Jim Crawford: Begin the PFD debate - Must Read Alaska
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Tuesday, April 20, 2021
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Jim Crawford: Begin the PFD debate



Gov. Mike Dunleavy is right: “We need the full dividend to stabilize the Alaska economy.” 

When Gov. Jay Hammond appointed the Investment Advisory Committee, he assigned us an interesting task.  “Figure out how to use the billions that we will accumulate in the Alaska Permanent Fund to bring stability to Alaska’s budget.”  

We did just that.

When the volume and price of oil goes down, investment income generally goes up.  If we are down $1 billion or so in the oil patch, we gain a billion or so in investments.  In the Seventies, we called it the Saudi model since they were the richest kingdom around. There is a competitive difference between their cost of pipelines to get Saudi oil and gas to market and ours.  Saudi’s cost is measured in dollars per mile while Alaska’s hard costs are measured in millions of dollars per mile and 800 of those miles.   

But there are competitive offsets. We have natural high-pressure wells which enhance production. Other states are fracking the heck out of the wells at double or triple our cost.  No one seems to talk about it much but there are great economies in the Super basin of Alaska oil and gas. Alaska producers, forced by high costs, are now experts at innovative cost reduction. Our break-even is comparable to other large fields. There are distinct advantages to being in the oil and gas business in Alaska.  

Compare economies of the world. Think of the differences.  Alaskans sought balance to prosper with a huge asset base in a harsh environment and a small but hardy population. We recognized those differences in planning for the Permanent Fund. Oil and gas would not always be stable and would have ups and downs in price and volumes. But taken as a whole, the oil and gas business has brought great wealth to Alaska and to Alaskans.  And will continue for centuries.

Gov. Hammond wanted to protect the economy and the land by providing a dividend. A dividend is a reward for not tearing up the tundra or wasting the earnings of the Fund. We designed a dividend which only paid on income, the safest way to guarantee a future for the Fund. We looked at the waste of capital in Alberta, Calgary and decided that not every Alaskan project should be funded.  

We overshot solutions in some cases with disastrous results.  Our discouragement of Alaska projects resulted in just the opposite of what our economy always needs, investment capital. Not only did risk-based projects go without funding but state agencies measured their success in how much they could grow their balance sheets rather than completing their assignment of helping Alaskans.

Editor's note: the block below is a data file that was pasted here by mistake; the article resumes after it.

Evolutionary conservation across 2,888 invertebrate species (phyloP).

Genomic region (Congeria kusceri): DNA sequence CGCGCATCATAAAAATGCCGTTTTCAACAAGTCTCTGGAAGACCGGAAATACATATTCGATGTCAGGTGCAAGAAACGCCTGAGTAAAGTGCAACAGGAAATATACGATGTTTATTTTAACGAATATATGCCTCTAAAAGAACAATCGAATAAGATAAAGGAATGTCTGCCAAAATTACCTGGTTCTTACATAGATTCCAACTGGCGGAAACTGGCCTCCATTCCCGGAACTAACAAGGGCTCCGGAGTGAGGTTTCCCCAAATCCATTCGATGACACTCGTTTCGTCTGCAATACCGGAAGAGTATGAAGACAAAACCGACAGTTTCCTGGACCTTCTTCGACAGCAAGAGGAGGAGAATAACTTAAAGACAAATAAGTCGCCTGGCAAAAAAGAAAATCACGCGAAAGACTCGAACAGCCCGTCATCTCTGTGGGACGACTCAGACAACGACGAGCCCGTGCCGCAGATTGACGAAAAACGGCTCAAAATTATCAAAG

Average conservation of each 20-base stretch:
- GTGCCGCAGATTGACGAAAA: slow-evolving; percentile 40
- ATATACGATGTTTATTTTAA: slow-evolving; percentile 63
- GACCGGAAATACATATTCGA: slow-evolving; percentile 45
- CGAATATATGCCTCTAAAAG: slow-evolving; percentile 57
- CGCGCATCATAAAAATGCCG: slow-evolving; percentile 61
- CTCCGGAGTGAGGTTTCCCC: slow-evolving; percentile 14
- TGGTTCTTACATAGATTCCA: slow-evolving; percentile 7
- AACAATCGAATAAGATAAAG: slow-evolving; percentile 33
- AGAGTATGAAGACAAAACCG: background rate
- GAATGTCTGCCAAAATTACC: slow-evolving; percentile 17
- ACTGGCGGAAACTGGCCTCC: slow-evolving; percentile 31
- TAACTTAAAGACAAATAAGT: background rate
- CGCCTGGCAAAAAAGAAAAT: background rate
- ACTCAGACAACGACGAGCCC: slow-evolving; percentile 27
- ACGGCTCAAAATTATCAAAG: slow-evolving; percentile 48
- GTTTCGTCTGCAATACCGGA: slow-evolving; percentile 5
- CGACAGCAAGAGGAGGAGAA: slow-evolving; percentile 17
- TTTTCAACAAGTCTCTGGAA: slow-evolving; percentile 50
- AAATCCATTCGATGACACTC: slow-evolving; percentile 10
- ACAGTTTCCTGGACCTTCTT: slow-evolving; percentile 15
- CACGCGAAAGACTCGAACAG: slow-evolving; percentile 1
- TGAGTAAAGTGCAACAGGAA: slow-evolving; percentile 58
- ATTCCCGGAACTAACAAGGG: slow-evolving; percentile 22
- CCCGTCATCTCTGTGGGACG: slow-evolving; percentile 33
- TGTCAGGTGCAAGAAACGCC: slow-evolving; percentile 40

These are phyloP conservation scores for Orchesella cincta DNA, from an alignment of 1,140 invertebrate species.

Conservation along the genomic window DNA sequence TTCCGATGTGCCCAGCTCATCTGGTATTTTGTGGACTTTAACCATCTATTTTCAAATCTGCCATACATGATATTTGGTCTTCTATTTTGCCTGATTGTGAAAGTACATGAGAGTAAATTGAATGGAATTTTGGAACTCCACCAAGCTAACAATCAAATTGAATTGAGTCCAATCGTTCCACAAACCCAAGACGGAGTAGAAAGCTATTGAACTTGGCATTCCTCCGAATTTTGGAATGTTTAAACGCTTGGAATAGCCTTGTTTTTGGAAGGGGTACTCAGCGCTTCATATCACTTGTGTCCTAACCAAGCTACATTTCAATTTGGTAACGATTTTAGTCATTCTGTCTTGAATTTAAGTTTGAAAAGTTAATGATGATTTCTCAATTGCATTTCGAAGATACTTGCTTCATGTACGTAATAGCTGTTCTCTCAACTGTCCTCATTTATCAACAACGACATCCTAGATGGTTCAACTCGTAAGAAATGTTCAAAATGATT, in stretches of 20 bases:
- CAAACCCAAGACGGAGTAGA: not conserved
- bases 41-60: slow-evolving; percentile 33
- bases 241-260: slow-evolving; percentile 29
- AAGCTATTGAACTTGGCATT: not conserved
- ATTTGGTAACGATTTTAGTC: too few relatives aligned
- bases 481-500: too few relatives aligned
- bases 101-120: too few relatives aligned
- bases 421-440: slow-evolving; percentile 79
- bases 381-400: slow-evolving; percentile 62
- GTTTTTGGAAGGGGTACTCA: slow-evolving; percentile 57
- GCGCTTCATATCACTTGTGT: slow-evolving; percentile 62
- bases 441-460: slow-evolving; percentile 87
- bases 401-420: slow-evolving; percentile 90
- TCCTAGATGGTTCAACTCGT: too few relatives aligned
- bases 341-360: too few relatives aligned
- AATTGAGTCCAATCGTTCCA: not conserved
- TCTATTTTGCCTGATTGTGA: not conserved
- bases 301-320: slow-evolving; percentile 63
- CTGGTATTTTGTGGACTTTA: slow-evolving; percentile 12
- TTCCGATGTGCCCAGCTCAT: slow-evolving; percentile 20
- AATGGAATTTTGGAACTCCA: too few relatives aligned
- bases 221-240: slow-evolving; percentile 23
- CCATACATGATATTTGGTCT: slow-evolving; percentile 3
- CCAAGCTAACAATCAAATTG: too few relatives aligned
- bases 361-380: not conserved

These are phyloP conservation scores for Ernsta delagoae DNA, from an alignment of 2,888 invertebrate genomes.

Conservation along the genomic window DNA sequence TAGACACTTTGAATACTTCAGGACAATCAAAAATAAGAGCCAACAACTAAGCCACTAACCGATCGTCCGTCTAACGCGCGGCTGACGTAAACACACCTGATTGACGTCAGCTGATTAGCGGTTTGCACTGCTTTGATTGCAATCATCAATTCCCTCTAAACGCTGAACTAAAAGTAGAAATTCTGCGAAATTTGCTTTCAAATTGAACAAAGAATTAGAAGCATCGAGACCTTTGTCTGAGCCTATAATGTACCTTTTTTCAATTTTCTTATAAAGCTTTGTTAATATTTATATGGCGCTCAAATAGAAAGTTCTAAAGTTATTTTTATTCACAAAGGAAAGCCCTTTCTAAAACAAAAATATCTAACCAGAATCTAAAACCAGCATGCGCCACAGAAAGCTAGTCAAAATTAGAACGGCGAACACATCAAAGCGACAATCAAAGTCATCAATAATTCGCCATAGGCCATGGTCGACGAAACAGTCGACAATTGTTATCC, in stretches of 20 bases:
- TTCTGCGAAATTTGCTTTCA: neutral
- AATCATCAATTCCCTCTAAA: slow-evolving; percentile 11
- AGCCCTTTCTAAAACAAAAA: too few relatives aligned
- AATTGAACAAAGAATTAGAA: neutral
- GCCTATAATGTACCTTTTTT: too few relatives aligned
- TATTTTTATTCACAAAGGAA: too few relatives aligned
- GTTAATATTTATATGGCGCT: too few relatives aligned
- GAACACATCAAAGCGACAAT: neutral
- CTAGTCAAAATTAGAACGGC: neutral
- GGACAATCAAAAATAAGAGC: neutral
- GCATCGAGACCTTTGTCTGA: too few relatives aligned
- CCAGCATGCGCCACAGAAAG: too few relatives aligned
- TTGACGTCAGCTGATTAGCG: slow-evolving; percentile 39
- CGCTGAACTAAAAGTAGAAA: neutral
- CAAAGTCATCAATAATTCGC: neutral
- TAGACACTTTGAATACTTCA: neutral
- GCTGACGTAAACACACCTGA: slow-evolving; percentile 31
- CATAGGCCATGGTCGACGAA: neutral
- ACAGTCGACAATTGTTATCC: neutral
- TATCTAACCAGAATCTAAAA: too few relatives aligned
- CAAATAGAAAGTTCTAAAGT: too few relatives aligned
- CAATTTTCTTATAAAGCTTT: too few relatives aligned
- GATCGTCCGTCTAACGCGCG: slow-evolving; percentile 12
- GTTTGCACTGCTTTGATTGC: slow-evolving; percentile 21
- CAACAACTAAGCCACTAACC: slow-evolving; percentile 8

That must change.  Two examples leap to mind; education which provides the worst result for our children at the highest cost per pupil and our housing finance agency which charges 100% more in interest rates to landlords than homeowners.  The obvious results are deteriorating housing stock and higher rents. An agency like Alaska Housing should not be an investor of its $1.61 billion when it earns under 1% annually.  Transferring investment management to the Permanent Fund makes sense.  

Alaska’s fiscal fix is to increase production and manage our wealth wisely. We must grow both the oil and gas sector and gain a better financial rate of return on investments. Our governor understands that the people of Alaska are the ones that must control the wealth if we are to stabilize and grow our economy.  

If we follow the Governor’s careful and conservative plan, expand the economy through the dividend programs and expand our economic base, we will bring back broad-based job growth to Alaska. With a dividend at $5,100 per Alaskan, our economic engine restarts.  

I am pleased to see the focus of the Administration on long-term growth.  What the full dividend provides is investment income for Alaskan families.  Legislators, if you want to build small business, then pay the dividend.  If you want to expand our fisheries, then pay the dividend.  If you want to expand tourism in Alaska, pay the dividend. Put Alaskans to work.

The dividend is not another government handout.  Alaskans wisely chose to invest 25% of our oil and gas royalties in the Alaska Permanent Fund and directed the Legislature to invest it for us, safely, securely and to gain a market rate of earnings.  The Alaska Permanent Fund is a huge success and will grow if we control our government spending and manage our other assets for maximum yield.  Compliments to the governor for keeping his eye on the ball.  

I want Governor Dunleavy to grow the Permanent Fund to $100 billion and its earnings to $8 billion. What would you like for the Fund?  

Alaskans are well served by a governor who wants us to vote on the future structure of the dividend.  Let that great debate begin.  And thank you, Governor.  You done good. 

Jim Crawford is a third-generation Alaskan entrepreneur who resides in Anchorage with his bride of 37 years, Terri.  The Alaska Institute for Growth is a local think tank which studies and reports on and may sponsor projects of sustained economic growth for the Alaskan economy.   Mr. Crawford known as the Permanent Fund Defender was a member of the Investment Advisory Committee, appointed by Governor Hammond to plan and execute the Alaska Permanent Fund Corporation.